Pharma's Market

- a Live Stock
& Produce Show

Essay for Pharma’s Market

-A live Stock and produce show

Published 2009
By Paul Patterson PHD Psychology

It’s been 10,000 years or so since our Neolithic ancestors discovered the benefits of taming the earth’s fecundity enabling communities to settle and thrive in chosen locations. Ever since, time and effort has been employed in trying our luck with anything and everything else that we might coerce to our collective and individual will. Earlier generations of herbalist, healers, alchemists, astronomers increased the pace of exploration – dissecting, experimenting and giving names to every aspect of animate and inanimate nature they happened across. Their industry paved the yellow brick road to our modern day wizardry where we find ourselves as individuals helplessly over-burdened with rolling news media, ‘essential’ press releases and the bite-size abundance of the world-wide web (Teilhard’s ‘Noosphere’) with its ever growing wike(d)pedia of all possible human thoughts, wishes and endeavours.

Mussi’s personal examination of the journey taken to our modern dilemmas is both tongue-in-cheek and deadly serious – she builds a landscape evoking the timeless and nostalgic setting of a country fair with it’s range of prize produce, home made cakes, ‘best in show’ and harvest bounty. The friendly pastoral faces of first ancestors ‘Jack’ and the ‘Girl’ introduce the theme, though perhaps the resonance of paradise lost that they induce should give the hint that something is amiss in this comforting bucolic setting. Lurking are the faceless new-age fates (Ad-Hox and friends) whose tinkering with the very building blocks and genetic coding of life is leading to some very strange creations.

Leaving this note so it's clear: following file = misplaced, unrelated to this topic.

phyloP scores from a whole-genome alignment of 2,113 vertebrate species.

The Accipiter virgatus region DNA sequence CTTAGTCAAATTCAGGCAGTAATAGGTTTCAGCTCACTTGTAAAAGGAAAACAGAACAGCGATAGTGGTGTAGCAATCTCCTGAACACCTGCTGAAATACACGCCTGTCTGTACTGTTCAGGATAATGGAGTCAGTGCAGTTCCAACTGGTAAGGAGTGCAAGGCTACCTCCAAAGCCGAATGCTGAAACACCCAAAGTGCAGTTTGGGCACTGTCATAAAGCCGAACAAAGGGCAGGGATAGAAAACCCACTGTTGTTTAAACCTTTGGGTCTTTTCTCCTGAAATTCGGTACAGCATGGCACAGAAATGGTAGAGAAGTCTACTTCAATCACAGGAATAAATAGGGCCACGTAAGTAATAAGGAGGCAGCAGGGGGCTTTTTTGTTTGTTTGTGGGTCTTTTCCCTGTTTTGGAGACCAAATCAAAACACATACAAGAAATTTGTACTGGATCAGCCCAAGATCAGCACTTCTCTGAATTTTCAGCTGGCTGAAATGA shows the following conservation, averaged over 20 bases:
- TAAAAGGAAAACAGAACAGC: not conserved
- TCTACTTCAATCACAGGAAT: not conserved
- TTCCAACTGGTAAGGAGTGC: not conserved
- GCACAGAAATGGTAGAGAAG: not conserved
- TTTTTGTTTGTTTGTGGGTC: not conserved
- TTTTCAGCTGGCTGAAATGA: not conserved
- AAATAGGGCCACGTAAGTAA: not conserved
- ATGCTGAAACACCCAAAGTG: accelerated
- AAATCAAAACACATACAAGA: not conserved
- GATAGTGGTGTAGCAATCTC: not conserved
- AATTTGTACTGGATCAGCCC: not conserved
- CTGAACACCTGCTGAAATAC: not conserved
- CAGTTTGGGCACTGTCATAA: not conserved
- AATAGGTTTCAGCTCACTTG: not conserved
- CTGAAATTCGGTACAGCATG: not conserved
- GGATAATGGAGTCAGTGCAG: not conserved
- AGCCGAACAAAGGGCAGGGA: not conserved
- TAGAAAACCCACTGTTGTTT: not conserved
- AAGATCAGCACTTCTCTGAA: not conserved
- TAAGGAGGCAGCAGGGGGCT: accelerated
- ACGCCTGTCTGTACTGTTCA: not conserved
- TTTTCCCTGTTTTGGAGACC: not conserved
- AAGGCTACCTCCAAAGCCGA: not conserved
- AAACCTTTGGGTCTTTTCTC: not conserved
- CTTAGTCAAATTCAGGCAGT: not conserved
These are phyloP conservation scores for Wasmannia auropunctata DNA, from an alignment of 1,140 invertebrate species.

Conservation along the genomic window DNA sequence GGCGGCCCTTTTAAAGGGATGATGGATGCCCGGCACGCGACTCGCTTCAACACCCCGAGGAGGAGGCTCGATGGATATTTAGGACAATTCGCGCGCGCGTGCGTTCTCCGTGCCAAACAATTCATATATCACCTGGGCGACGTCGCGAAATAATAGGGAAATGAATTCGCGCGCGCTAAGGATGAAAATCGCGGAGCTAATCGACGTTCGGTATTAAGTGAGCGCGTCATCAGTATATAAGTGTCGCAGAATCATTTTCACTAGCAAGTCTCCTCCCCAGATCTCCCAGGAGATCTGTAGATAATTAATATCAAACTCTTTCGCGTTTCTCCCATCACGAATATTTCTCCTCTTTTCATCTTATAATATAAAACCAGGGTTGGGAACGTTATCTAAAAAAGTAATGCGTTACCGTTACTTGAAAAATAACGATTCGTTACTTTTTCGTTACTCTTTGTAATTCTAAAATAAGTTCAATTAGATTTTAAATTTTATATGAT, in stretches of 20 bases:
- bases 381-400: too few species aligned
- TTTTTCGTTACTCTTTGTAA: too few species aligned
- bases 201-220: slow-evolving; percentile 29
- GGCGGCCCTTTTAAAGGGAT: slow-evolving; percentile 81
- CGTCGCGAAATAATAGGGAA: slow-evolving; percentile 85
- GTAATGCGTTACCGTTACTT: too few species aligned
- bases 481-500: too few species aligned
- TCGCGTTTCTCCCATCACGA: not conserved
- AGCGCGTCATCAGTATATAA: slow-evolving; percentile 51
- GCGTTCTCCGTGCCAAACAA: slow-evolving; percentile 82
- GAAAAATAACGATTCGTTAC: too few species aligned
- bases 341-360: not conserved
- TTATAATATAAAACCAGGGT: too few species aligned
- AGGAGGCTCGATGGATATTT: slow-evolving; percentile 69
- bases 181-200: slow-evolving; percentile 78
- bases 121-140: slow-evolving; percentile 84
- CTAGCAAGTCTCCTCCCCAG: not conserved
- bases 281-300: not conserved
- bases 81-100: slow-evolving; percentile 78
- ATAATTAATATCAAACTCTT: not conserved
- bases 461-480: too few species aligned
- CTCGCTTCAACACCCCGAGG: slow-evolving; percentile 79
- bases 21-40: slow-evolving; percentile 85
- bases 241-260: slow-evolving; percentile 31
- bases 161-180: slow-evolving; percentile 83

In the lottery of life we find the bandits missing arm, pointedly dangerous, primed to intervene in the fate of all living things. Will the ‘chaste fox’ outrun his pursuers or live to harangue Great Aunt Jane’s Hens? Will the romping rabbits escape the wheels of destiny or a speeding car to enable continued procreation? The journey through the market feels like a pilgrimage through Aesopica as every mosaic hints at a historical or moral tale. Somewhere here is the paradox of modern intensive farming with its emphasis on large-scale uniform crops and highly controlled livestock displaying its shiny technology in the form of beefy tractors, harvesters and hormonal innovations alongside the individual prize marrow from the allotment and quirky cup cakes made by the vicar’s wife. And everywhere the question – whether mankind’s science and engineering have usurped the gods for our benefit or to our detriment?

This is dark science – repopulating the historical lands of the gods with hi-tech laboratories where instead of life’s beginnings and endings decided by the fates – a Robo-Bunny looks capable of making empathy-free ‘improvements’ to the previous selection process – bringing us closer to Dawkin’s selfish meme-machine then to Darwin’s lucky survivor.

In the final analysis, does consciousness cause us to split off irrevocably from the ‘natural’ world – or is the Pandora’s box that it unlocked, including every human action – both meaningful or meaningless – still held within the embrace of mother nature? Mussi’s impressive gallery of evolution is both an exquisite collection of intricate and vibrant characters as well as a thought-provoking commentary on our post-modern predicament.